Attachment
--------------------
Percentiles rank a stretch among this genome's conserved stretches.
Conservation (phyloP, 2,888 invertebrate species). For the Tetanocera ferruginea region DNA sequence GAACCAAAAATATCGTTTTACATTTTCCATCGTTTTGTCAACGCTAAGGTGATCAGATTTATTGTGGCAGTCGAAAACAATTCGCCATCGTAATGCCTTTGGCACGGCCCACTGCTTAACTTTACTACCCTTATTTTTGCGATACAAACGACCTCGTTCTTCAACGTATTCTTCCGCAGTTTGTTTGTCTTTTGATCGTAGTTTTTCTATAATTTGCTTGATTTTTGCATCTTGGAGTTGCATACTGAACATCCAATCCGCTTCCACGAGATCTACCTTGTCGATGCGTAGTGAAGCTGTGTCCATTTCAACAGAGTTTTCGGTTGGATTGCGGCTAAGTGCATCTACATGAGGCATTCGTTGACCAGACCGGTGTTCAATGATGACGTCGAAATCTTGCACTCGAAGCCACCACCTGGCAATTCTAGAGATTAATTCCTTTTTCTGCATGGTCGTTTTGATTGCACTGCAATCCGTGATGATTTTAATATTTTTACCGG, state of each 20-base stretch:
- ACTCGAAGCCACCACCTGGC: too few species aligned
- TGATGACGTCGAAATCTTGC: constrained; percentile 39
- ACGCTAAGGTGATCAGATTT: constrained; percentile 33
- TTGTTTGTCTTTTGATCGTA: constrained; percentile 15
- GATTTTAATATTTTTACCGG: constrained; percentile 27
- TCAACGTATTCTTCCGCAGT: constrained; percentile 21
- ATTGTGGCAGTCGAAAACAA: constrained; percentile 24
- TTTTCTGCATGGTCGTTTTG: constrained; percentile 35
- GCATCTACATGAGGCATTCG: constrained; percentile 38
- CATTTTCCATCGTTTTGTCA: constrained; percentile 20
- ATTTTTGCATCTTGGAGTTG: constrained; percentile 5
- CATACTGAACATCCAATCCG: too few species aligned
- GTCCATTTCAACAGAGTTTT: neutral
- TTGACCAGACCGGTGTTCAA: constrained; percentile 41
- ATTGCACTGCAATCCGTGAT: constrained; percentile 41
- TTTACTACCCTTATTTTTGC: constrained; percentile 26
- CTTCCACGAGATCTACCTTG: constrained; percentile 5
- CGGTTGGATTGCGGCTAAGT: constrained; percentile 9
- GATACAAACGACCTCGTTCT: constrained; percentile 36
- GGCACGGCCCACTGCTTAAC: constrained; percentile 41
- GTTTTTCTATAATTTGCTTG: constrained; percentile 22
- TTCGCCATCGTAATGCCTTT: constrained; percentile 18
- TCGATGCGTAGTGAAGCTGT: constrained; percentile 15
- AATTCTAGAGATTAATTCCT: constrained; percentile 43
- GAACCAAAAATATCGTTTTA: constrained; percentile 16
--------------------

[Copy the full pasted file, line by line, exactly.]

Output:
Percentiles rank a stretch among this genome's conserved stretches.
Conservation (phyloP, 2,888 invertebrate species). For the Tetanocera ferruginea region DNA sequence GAACCAAAAATATCGTTTTACATTTTCCATCGTTTTGTCAACGCTAAGGTGATCAGATTTATTGTGGCAGTCGAAAACAATTCGCCATCGTAATGCCTTTGGCACGGCCCACTGCTTAACTTTACTACCCTTATTTTTGCGATACAAACGACCTCGTTCTTCAACGTATTCTTCCGCAGTTTGTTTGTCTTTTGATCGTAGTTTTTCTATAATTTGCTTGATTTTTGCATCTTGGAGTTGCATACTGAACATCCAATCCGCTTCCACGAGATCTACCTTGTCGATGCGTAGTGAAGCTGTGTCCATTTCAACAGAGTTTTCGGTTGGATTGCGGCTAAGTGCATCTACATGAGGCATTCGTTGACCAGACCGGTGTTCAATGATGACGTCGAAATCTTGCACTCGAAGCCACCACCTGGCAATTCTAGAGATTAATTCCTTTTTCTGCATGGTCGTTTTGATTGCACTGCAATCCGTGATGATTTTAATATTTTTACCGG, state of each 20-base stretch:
- ACTCGAAGCCACCACCTGGC: too few species aligned
- TGATGACGTCGAAATCTTGC: constrained; percentile 39
- ACGCTAAGGTGATCAGATTT: constrained; percentile 33
- TTGTTTGTCTTTTGATCGTA: constrained; percentile 15
- GATTTTAATATTTTTACCGG: constrained; percentile 27
- TCAACGTATTCTTCCGCAGT: constrained; percentile 21
- ATTGTGGCAGTCGAAAACAA: constrained; percentile 24
- TTTTCTGCATGGTCGTTTTG: constrained; percentile 35
- GCATCTACATGAGGCATTCG: constrained; percentile 38
- CATTTTCCATCGTTTTGTCA: constrained; percentile 20
- ATTTTTGCATCTTGGAGTTG: constrained; percentile 5
- CATACTGAACATCCAATCCG: too few species aligned
- GTCCATTTCAACAGAGTTTT: neutral
- TTGACCAGACCGGTGTTCAA: constrained; percentile 41
- ATTGCACTGCAATCCGTGAT: constrained; percentile 41
- TTTACTACCCTTATTTTTGC: constrained; percentile 26
- CTTCCACGAGATCTACCTTG: constrained; percentile 5
- CGGTTGGATTGCGGCTAAGT: constrained; percentile 9
- GATACAAACGACCTCGTTCT: constrained; percentile 36
- GGCACGGCCCACTGCTTAAC: constrained; percentile 41
- GTTTTTCTATAATTTGCTTG: constrained; percentile 22
- TTCGCCATCGTAATGCCTTT: constrained; percentile 18
- TCGATGCGTAGTGAAGCTGT: constrained; percentile 15
- AATTCTAGAGATTAATTCCT: constrained; percentile 43
- GAACCAAAAATATCGTTTTA: constrained; percentile 16